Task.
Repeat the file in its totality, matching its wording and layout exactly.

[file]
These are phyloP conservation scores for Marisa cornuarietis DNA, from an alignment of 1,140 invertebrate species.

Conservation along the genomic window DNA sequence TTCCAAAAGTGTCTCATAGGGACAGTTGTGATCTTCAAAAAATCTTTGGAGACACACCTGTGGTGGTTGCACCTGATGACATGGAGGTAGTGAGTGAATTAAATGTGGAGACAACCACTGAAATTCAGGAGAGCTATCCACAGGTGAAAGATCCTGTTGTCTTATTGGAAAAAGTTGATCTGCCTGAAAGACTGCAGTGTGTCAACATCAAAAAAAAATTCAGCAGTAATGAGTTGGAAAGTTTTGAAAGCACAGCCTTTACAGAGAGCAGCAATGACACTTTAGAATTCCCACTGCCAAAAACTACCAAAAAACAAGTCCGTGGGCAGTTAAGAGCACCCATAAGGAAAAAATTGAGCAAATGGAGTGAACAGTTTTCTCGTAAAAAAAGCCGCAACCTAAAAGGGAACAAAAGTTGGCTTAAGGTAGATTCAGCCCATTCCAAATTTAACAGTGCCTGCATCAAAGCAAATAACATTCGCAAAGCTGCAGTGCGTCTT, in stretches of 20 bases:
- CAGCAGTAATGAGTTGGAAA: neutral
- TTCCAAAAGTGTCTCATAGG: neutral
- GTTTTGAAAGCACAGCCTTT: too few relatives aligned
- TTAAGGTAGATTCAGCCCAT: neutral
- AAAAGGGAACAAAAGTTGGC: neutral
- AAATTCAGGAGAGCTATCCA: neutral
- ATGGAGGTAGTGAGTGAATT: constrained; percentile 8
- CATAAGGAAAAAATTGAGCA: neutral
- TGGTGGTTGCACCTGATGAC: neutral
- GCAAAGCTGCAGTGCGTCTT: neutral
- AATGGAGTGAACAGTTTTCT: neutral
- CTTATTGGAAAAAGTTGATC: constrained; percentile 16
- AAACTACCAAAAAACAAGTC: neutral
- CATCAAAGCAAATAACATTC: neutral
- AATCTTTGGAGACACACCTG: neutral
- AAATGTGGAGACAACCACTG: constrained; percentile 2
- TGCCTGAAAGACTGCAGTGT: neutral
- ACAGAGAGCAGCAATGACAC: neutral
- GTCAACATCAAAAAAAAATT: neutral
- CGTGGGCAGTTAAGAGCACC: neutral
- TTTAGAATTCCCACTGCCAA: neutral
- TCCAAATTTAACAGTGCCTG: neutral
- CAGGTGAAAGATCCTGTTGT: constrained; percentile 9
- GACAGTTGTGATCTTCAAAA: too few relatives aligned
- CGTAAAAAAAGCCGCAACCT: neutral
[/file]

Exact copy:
These are phyloP conservation scores for Marisa cornuarietis DNA, from an alignment of 1,140 invertebrate species.

Conservation along the genomic window DNA sequence TTCCAAAAGTGTCTCATAGGGACAGTTGTGATCTTCAAAAAATCTTTGGAGACACACCTGTGGTGGTTGCACCTGATGACATGGAGGTAGTGAGTGAATTAAATGTGGAGACAACCACTGAAATTCAGGAGAGCTATCCACAGGTGAAAGATCCTGTTGTCTTATTGGAAAAAGTTGATCTGCCTGAAAGACTGCAGTGTGTCAACATCAAAAAAAAATTCAGCAGTAATGAGTTGGAAAGTTTTGAAAGCACAGCCTTTACAGAGAGCAGCAATGACACTTTAGAATTCCCACTGCCAAAAACTACCAAAAAACAAGTCCGTGGGCAGTTAAGAGCACCCATAAGGAAAAAATTGAGCAAATGGAGTGAACAGTTTTCTCGTAAAAAAAGCCGCAACCTAAAAGGGAACAAAAGTTGGCTTAAGGTAGATTCAGCCCATTCCAAATTTAACAGTGCCTGCATCAAAGCAAATAACATTCGCAAAGCTGCAGTGCGTCTT, in stretches of 20 bases:
- CAGCAGTAATGAGTTGGAAA: neutral
- TTCCAAAAGTGTCTCATAGG: neutral
- GTTTTGAAAGCACAGCCTTT: too few relatives aligned
- TTAAGGTAGATTCAGCCCAT: neutral
- AAAAGGGAACAAAAGTTGGC: neutral
- AAATTCAGGAGAGCTATCCA: neutral
- ATGGAGGTAGTGAGTGAATT: constrained; percentile 8
- CATAAGGAAAAAATTGAGCA: neutral
- TGGTGGTTGCACCTGATGAC: neutral
- GCAAAGCTGCAGTGCGTCTT: neutral
- AATGGAGTGAACAGTTTTCT: neutral
- CTTATTGGAAAAAGTTGATC: constrained; percentile 16
- AAACTACCAAAAAACAAGTC: neutral
- CATCAAAGCAAATAACATTC: neutral
- AATCTTTGGAGACACACCTG: neutral
- AAATGTGGAGACAACCACTG: constrained; percentile 2
- TGCCTGAAAGACTGCAGTGT: neutral
- ACAGAGAGCAGCAATGACAC: neutral
- GTCAACATCAAAAAAAAATT: neutral
- CGTGGGCAGTTAAGAGCACC: neutral
- TTTAGAATTCCCACTGCCAA: neutral
- TCCAAATTTAACAGTGCCTG: neutral
- CAGGTGAAAGATCCTGTTGT: constrained; percentile 9
- GACAGTTGTGATCTTCAAAA: too few relatives aligned
- CGTAAAAAAAGCCGCAACCT: neutral